Inside the Long, Costly Process of Firing a Professor

Education

Inside the Long, Costly Process of Firing a Professor

The time and money it can take to pursue labor arbitration proceedings to officially fire an employee is part of what persuaded California State University San Marcos officials to keep professor Chetan Kumar, employed after they found he harassed four students.

CSU San Marcos Chetan Kumar
CSU San Marcos student Jorge Garcia protests the university’s decision not to fire professor Chetan Kumar after officials found he had harassed four students. / Photo by Adriana Heldiz

Firing a public university professor for sexual misconduct might seem like a straightforward issue, but it can actually be an incredibly difficult, expensive and lengthy process.

The time and money it can take to pursue labor arbitration proceedings to officially fire an employee is part of what persuaded California State University San Marcos officials to keep professor Chetan Kumar employed after they found he harassed four students and violated state education code and school policy related to sexual harassment.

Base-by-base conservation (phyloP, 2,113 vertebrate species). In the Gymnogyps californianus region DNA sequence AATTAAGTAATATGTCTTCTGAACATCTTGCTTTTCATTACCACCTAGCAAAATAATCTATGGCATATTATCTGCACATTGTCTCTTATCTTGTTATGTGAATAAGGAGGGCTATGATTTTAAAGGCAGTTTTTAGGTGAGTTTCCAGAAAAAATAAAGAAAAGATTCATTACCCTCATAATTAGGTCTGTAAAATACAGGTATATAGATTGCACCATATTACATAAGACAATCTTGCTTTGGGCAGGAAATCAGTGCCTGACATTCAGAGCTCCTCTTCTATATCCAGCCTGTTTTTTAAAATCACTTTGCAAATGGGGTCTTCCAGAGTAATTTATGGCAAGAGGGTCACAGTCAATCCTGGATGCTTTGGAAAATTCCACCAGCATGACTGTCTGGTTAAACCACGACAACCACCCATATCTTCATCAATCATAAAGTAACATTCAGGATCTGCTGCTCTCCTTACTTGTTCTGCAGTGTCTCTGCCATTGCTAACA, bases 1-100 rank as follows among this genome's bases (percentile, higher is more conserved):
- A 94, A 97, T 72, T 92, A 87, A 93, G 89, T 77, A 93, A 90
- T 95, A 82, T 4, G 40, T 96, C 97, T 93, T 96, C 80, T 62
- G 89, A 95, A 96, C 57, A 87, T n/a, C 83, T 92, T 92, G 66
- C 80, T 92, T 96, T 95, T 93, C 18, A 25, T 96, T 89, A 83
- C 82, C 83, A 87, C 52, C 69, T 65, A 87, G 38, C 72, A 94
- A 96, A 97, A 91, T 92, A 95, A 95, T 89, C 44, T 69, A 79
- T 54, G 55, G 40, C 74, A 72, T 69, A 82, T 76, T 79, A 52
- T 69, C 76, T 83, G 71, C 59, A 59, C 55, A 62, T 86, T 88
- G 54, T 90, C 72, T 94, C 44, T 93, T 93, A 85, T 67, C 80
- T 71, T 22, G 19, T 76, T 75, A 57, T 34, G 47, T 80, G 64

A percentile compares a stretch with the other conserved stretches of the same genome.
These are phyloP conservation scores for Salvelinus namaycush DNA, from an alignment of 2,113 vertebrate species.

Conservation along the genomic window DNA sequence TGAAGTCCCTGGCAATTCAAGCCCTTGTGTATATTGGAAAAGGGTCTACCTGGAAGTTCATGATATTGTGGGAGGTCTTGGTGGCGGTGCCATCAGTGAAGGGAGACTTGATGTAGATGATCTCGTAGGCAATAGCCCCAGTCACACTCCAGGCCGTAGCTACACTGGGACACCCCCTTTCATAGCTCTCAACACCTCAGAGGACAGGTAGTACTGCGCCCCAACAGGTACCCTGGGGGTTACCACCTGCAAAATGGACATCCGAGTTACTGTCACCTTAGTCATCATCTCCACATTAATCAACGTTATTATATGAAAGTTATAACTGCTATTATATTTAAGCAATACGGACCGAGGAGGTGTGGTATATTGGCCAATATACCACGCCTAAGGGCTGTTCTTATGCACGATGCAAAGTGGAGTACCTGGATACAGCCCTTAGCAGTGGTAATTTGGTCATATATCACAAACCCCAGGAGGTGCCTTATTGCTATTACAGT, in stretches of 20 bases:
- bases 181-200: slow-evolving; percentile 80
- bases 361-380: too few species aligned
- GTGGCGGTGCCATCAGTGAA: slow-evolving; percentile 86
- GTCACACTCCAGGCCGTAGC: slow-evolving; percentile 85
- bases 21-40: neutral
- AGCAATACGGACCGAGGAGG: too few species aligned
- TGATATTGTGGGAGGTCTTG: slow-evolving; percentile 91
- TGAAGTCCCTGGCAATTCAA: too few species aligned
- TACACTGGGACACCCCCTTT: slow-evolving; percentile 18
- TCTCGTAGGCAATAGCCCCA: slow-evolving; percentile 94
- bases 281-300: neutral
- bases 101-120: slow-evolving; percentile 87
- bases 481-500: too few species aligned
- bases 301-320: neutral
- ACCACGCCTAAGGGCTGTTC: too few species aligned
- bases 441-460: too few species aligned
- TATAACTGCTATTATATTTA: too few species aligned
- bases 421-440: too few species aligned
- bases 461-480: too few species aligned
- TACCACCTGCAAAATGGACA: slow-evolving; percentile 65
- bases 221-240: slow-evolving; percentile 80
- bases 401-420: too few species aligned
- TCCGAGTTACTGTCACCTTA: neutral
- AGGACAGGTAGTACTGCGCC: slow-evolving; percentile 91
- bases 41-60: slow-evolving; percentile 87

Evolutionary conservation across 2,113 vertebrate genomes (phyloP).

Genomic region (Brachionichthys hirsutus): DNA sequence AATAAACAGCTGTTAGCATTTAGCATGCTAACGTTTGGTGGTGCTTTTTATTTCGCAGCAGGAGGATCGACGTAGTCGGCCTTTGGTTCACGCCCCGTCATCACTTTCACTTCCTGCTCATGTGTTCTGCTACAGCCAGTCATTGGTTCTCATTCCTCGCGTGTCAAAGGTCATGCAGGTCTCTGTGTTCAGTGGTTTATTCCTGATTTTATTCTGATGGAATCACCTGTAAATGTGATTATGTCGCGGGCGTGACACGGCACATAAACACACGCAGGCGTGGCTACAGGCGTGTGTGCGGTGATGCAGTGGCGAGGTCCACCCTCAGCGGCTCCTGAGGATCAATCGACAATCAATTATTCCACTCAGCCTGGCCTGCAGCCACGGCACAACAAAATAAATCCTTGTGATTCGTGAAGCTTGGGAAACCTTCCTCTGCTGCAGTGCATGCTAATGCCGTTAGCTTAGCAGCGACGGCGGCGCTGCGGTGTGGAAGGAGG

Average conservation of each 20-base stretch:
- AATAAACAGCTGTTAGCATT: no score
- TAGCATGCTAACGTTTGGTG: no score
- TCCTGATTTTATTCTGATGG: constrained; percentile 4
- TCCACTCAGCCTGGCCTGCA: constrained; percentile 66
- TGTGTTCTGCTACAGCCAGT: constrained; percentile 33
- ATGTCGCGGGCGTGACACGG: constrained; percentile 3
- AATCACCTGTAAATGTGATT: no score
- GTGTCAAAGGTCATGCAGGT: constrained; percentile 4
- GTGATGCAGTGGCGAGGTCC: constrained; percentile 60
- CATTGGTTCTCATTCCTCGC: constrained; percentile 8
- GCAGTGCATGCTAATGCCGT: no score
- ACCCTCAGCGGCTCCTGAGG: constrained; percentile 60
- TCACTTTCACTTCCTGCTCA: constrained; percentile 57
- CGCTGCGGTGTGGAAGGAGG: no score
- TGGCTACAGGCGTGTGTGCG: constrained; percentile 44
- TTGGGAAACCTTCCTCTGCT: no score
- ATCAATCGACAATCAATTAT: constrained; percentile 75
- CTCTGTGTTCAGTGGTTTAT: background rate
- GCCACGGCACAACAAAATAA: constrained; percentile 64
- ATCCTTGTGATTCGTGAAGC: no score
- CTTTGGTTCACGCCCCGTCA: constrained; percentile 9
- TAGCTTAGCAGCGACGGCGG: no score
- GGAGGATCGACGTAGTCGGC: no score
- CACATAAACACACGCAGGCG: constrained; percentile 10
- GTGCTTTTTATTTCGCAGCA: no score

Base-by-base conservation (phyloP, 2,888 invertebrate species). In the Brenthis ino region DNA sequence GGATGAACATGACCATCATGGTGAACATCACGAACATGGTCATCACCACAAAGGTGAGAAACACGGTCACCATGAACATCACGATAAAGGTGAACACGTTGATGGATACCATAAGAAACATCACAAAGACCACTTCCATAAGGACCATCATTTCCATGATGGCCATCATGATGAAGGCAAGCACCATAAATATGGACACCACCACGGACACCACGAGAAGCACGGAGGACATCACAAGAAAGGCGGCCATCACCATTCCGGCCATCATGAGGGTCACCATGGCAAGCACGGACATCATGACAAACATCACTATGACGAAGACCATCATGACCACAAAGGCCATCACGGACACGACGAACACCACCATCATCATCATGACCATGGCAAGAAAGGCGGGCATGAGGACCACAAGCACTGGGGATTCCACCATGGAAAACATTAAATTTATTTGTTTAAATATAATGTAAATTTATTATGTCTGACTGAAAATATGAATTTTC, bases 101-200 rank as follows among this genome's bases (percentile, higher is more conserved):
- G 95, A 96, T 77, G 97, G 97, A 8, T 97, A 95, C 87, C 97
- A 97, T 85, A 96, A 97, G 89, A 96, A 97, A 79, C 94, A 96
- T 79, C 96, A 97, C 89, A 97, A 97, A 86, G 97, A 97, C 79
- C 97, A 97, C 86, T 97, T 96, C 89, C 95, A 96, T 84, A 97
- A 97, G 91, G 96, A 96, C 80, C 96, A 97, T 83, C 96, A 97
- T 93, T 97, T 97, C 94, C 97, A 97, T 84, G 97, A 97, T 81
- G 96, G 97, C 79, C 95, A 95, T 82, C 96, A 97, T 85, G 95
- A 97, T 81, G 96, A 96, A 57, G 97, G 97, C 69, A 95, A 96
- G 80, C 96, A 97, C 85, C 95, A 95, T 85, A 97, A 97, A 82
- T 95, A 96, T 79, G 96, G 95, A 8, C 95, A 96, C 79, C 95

University officials moved to fire Kumar at first, but after the California Faculty Association, the union that represents faculty in the CSU system, intervened, the school agreed to allow him to continue teaching.

The CSU system’s contract with the faculty union requires such cases be sent to arbitration, a private dispute resolution system separate from the courts that’s supposed to speed up proceedings in comparison to litigation. But Cal State San Marcos officials still believed getting rid of Kumar would take too long and be too difficult. And they doubted they would win their case.

“For this case, based on recent arbitration opinions, there was deep concern that the arbitrator would overturn the termination at appeal. In this likely scenario, the faculty member would not have received any disciplinary action, nor would there have been official record of his misconduct. Therefore, it was decided that the best path forward was the final three-month suspension without pay, along with the condition that the faculty member not contact the involved students again,” Ellen Neufeldt, the president of CSUSM, wrote in a letter to the campus community in May.